Effective policies and investments are urgently needed if the world’s poorest countries are to offer a future to hundreds of millions of marginalized young people living in rural areas, according to a new report released today by the United Nations’ International Fund for Agricultural Development (IFAD).
The 2019 Rural Development Report – Creating opportunities for rural youth shows that about 500 million young people, about half of the youth population of developing countries, live in rural areas. This number rises to 780 million when semi-rural and peri-urban areas are included. These young people are prone to poverty and inequality and are held back by a series of constraints, including lack of training and skills, limited access to land and credit, scarce availability of inputs and restricted links to social networks.
According to the report, the situation is of particular concern in sub-Saharan Africa, whose rural youth population is set to climb from 105 million in 2015 to 174 million by 2050 – a 70 per cent increase in countries that often lack the means to deal with the challenges ahead.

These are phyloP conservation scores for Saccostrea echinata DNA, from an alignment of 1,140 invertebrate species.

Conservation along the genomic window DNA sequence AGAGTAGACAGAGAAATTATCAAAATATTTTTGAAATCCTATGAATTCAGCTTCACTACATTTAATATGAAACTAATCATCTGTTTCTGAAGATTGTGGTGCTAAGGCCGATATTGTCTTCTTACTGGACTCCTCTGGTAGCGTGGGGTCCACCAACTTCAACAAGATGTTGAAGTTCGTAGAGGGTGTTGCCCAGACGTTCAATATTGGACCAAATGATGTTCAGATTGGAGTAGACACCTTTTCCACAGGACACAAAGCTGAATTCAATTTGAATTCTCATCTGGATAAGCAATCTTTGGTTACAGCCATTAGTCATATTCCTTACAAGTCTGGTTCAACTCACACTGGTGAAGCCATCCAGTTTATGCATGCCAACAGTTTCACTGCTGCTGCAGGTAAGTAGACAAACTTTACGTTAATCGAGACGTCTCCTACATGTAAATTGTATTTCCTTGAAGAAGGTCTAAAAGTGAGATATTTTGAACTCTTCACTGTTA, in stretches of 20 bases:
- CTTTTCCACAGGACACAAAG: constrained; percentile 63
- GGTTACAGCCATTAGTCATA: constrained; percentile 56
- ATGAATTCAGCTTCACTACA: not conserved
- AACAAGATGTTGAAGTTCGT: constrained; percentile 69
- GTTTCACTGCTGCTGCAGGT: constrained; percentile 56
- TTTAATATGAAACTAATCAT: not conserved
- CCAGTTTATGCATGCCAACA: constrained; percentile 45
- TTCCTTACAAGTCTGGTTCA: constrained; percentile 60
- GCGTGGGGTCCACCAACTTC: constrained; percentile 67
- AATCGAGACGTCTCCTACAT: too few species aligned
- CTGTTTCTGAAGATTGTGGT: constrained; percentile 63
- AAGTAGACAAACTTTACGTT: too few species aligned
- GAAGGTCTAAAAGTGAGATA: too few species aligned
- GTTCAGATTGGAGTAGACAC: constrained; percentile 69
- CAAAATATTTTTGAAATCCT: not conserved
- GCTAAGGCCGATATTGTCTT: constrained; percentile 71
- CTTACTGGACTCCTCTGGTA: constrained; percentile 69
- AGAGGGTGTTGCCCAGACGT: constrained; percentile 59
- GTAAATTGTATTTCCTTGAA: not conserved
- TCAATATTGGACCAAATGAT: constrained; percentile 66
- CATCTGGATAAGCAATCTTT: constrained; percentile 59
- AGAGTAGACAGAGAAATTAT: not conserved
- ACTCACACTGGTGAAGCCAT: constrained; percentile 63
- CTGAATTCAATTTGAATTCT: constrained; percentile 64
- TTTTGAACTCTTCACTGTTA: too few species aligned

“Failing to act risks creating a lost generation of young people without hope or direction, which contributes to an increased risk of forced economic migration and fragility,” said IFAD President Gilbert F. Houngbo. “But with the right policies and investments, those young people can drive economic growth in rural areas and improve life in their communities.”
The report finds that among young people living in rural, semi-rural and peri-urban areas, 67 per cent live in areas with strong agricultural potential but many have limited access to markets.
With greater access to skills training, markets, financial services and technologies, the report points out that rural young people could become more productive, connected and in charge of their own future.
But policy-makers need to act quickly to avert a bigger crisis, warns the report, pointing to the impacts of climate change on agriculture generally, the need to seize opportunities presented by a digital revolution spreading across the developing world, balanced with the growing aspirations and demands of young people themselves.
In particular, the report emphasizes that it is fundamental that youth policies are embedded in a broader rural transformation strategy and not be deployed in isolation.
“A broad, strong rural development policy combined with a clear policy of including young people, is the best way to help millions of young people around the world,” said Paul Winters, IFAD Associate Vice President.